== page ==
This column was originally published on RealMoney on May 1 at 11:04 a.m. EDT. It's being republished as a bonus for TheStreet.com readers.There is a feeding frenzy going on in alternative-energy stocks. It is not difficult to identify the source of everyone's excitement. With oil at $75 threatening the economy's buoyancy and our reliance on the Middle East for energy facing myriad pressures, not the least of which is a nuclear Iran, alternatives to oil seem like a terrific solution. Whether it is ethanol, solar or hydrogen, stocks of companies in these areas are all experiencing huge interest and appreciation. Pacific Ethanol ( PEIX - Get Report) has tripled since President Bush first uttered the word ethanol, and even perennial cash destroyers such as Ballard Power have seen share prices double. But the long-term viability of these technologies as suitable substitutes is still in question. Given the cost issues and uncertainty surrounding the prospects for the different alternative-energy sources, I have identified two companies that should benefit regardless, simply by adding efficiency to existing platforms: Intermagnetics and Echelon ( ELON). Both offer technologies that improve energy efficiency and reduce costs for providers.
Problematic AlternativesThe trouble with most of these alternatives is cost. While from an environmental standpoint the technologies represent significant improvements, without subsidy there is no significant cost savings. In the case of hydrogen there is doubt whether it is even a viable alternative, considering all the energy needed to produce the fuel itself.
According to a 2004 report from the National Academy of Engineering, "the vision of the hydrogen economy is based on the expectation that hydrogen can be produced from domestic energy sources in a manner that is affordable and environmentally benign," and that "applications using hydrogen -- fuel cell vehicles, for example -- can gain market share in competition with the alternatives." The conclusion of the committee that authored the report? A transition to a hydrogen economy is, at best, decades away.
Although ethanol is more expensive to produce than gasoline, federal tax incentives reduce the price to a competitive level. Ethanol prices tend to vary regionally due to availability and promotional efforts by retailers.But no matter what the fuel source, Intermagnetics and Echelon offer technologies that improve energy efficiency and reduce costs for providers.
IntermagneticsIntermagnetics specializes in technologies based on magnets. The main business is superconductive magnets and coils for MRI (magnetic resonance imaging). This has been a great growth business that still offers tremendous opportunity. The uses for MRI are expanding beyond usual applications, creating greater demand for IMGC products. Also, as the technology and capabilities expand, so does the complexity of the magnets and coils, forcing many MRI original equipment manufacturers to outsource magnets from companies with more specialized and sophisticated research programs. Intermagnetics is a leader in the field. In 2004, Intermagnetics acquired the MRI patient-monitoring company Invivo. This product line offers good growth potential as MRI applications expand. Invivo recently announced a partnership with the Office of Naval Research to develop advanced MRI system to diagnose and treat brain injuries. This technology could replace CT, or computed tomography, as a more effective tool for these applications. The energy-efficiency component of the company is its superconductive materials subsidiary, Superpower. Intermagnetics has aimed its technological know-how at high-temperature superconductivity, which promises to offer a new generation of power cables capable of substantially more efficient transmission of energy. The company's annual report explains, "High-temperature superconducting ('HTS') materials could become a key solution to what the U.S. Department of Energy has described as a national electrical transmission and distribution infrastructure that is rapidly becoming incapable of meeting the demands of our modern economy." The company has achieved world-record performance from its technology. In its annual report, it stated that the 2005 Energy Policy Act, which was signed into law by the president on Aug. 8, 2005, will serve as a major stimulus for accelerating the development and adoption of HTS technology.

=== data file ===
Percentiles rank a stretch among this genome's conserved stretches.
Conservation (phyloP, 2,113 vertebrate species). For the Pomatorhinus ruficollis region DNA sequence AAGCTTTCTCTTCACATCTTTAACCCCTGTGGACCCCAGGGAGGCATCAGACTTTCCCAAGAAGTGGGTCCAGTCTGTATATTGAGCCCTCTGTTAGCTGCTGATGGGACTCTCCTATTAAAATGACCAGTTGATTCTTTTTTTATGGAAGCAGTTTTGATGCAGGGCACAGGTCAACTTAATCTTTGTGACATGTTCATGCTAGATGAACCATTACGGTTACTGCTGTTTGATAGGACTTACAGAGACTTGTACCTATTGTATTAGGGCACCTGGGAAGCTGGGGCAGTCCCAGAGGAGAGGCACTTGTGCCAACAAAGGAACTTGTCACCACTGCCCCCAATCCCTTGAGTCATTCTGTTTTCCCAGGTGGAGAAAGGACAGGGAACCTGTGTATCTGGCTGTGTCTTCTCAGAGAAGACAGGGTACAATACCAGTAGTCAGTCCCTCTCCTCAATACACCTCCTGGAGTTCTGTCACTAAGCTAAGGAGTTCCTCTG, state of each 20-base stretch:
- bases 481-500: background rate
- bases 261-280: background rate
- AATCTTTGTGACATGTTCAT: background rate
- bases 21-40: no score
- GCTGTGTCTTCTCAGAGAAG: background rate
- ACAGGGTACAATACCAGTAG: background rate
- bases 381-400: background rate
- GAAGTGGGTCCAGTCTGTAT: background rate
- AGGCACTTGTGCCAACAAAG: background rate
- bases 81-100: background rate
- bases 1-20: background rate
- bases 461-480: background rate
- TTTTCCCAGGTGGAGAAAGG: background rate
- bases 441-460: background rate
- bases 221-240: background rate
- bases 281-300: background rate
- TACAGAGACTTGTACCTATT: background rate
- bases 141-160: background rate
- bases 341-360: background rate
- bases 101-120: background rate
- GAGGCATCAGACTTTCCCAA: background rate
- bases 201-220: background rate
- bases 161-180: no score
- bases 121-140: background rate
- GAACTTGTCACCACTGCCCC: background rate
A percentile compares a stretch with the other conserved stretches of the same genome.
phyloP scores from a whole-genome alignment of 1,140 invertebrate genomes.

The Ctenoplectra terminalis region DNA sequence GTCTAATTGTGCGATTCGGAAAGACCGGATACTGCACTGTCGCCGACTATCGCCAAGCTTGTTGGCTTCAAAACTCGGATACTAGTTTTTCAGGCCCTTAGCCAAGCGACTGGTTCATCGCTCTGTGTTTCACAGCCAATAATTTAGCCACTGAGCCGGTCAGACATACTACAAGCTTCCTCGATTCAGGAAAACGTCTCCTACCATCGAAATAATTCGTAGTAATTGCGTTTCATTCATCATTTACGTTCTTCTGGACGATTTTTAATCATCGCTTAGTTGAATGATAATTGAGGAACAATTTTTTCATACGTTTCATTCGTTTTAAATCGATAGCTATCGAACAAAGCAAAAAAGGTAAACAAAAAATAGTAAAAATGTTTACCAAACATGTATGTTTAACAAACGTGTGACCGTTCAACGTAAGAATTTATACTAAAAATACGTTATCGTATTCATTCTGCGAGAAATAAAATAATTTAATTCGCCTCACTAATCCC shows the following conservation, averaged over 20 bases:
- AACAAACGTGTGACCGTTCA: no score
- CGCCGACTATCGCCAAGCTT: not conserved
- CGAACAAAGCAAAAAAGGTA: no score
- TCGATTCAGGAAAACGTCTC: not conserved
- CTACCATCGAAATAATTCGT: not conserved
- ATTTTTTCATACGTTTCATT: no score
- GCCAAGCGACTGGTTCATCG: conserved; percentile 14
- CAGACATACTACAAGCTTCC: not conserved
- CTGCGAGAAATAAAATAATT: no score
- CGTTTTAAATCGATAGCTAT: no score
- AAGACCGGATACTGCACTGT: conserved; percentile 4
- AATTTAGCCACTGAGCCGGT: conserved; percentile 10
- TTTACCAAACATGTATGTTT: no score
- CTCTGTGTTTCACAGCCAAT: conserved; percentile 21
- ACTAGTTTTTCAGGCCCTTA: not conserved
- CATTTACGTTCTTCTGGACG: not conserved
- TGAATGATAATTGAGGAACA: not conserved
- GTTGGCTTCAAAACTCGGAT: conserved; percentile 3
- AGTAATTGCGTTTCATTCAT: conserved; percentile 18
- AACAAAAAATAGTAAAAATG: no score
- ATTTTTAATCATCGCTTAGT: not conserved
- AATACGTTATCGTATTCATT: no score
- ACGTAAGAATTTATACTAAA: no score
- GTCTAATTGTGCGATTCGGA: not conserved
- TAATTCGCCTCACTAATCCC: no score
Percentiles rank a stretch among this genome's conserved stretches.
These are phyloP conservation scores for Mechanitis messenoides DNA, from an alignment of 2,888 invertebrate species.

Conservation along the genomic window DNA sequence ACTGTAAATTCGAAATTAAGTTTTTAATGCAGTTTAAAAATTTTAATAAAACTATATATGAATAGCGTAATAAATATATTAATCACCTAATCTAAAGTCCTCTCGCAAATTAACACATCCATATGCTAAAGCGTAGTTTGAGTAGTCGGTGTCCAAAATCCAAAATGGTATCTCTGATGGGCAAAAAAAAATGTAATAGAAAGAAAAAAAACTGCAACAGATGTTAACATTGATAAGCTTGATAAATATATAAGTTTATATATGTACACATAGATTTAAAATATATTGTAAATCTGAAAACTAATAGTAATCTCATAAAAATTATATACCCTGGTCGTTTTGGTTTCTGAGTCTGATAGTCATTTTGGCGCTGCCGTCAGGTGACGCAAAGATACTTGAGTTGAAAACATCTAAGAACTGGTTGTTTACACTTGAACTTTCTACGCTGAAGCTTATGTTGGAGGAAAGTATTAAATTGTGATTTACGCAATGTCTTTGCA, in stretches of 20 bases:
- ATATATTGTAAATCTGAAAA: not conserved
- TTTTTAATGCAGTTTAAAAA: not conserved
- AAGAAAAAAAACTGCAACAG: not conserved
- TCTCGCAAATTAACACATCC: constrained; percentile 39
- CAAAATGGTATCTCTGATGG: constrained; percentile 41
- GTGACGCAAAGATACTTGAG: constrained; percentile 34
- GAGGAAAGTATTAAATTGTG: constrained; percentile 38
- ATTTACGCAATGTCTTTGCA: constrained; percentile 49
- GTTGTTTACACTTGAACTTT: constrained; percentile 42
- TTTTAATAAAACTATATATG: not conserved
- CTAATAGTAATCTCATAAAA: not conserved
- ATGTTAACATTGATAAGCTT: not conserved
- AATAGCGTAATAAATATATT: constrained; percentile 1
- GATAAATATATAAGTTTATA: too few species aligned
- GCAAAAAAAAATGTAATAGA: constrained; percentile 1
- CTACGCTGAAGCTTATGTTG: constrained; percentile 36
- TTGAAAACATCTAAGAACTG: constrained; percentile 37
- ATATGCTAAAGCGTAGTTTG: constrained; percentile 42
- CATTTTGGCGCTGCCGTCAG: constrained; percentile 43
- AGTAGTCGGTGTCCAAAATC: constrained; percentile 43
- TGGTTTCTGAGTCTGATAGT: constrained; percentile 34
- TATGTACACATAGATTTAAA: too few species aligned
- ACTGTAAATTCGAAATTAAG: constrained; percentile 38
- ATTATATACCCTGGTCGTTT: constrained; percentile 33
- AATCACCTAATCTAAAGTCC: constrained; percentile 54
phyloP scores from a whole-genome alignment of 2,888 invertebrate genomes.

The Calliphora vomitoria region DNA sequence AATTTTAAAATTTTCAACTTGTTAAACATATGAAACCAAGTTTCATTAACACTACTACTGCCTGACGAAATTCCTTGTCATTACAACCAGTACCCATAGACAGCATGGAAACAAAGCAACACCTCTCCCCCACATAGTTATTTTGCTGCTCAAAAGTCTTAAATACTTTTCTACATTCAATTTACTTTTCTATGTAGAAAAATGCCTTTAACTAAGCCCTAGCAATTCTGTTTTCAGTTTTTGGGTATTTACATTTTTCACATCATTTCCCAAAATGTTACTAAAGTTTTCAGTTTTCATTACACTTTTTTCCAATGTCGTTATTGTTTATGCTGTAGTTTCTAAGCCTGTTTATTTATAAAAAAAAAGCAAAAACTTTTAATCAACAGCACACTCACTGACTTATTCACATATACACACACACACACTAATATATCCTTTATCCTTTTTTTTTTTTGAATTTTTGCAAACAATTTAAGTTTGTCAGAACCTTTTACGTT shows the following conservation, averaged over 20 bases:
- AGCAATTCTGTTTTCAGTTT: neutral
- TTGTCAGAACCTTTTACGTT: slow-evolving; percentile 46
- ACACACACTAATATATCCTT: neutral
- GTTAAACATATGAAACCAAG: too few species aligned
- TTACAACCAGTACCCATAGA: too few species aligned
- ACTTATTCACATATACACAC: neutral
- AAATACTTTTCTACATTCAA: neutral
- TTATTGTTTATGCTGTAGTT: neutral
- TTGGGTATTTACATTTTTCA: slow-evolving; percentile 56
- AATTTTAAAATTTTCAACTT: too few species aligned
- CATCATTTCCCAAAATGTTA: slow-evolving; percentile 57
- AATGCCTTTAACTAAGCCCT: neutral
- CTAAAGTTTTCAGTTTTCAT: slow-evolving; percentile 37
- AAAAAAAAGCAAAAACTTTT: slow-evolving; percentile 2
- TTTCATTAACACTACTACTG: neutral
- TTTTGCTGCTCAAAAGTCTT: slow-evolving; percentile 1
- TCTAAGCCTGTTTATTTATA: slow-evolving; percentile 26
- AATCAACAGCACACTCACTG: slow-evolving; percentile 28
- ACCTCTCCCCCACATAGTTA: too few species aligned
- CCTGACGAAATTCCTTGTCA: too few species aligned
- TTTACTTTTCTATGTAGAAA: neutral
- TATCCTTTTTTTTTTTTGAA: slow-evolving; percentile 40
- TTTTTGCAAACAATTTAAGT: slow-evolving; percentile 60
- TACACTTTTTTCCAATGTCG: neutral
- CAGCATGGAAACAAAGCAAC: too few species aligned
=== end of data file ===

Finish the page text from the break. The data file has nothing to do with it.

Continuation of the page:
EchelonEchelon is a global networking company that provides technology for controls, energy and environment management and smart metering. In addition to interconnecting and monitoring heating, ventilation and air conditioning (HVAC), control systems are used in buildings to manage such functions as energy usage and consumption, elevators, lighting, security and access control. Electric utilities may use control systems to remotely turn power on or off to a customer, read usage information from a meter or detect a service outage.
Please note that due to factors including low market capitalization and/or insufficient public float, we consider Echelon and American Superconductor to be small-cap stocks. You should be aware that such stocks are subject to more risk than stocks of larger companies, including greater volatility, lower liquidity and less publicly available information, and that postings such as this one can have an effect on their stock prices. P.S. from TheStreet.com Editor-in-Chief, Dave Morrow:
It's always been my opinion that it pays to have more -- not fewer -- expert market views and analyses when you're making investing or trading decisions. That's why I recommend you take advantage of our free trial offer to TheStreet.com's RealMoney premium Web site, where you'll get in-depth commentary and money-making strategies from over 50 Wall Street pros, including Jim Cramer. Take my advice -- try it now.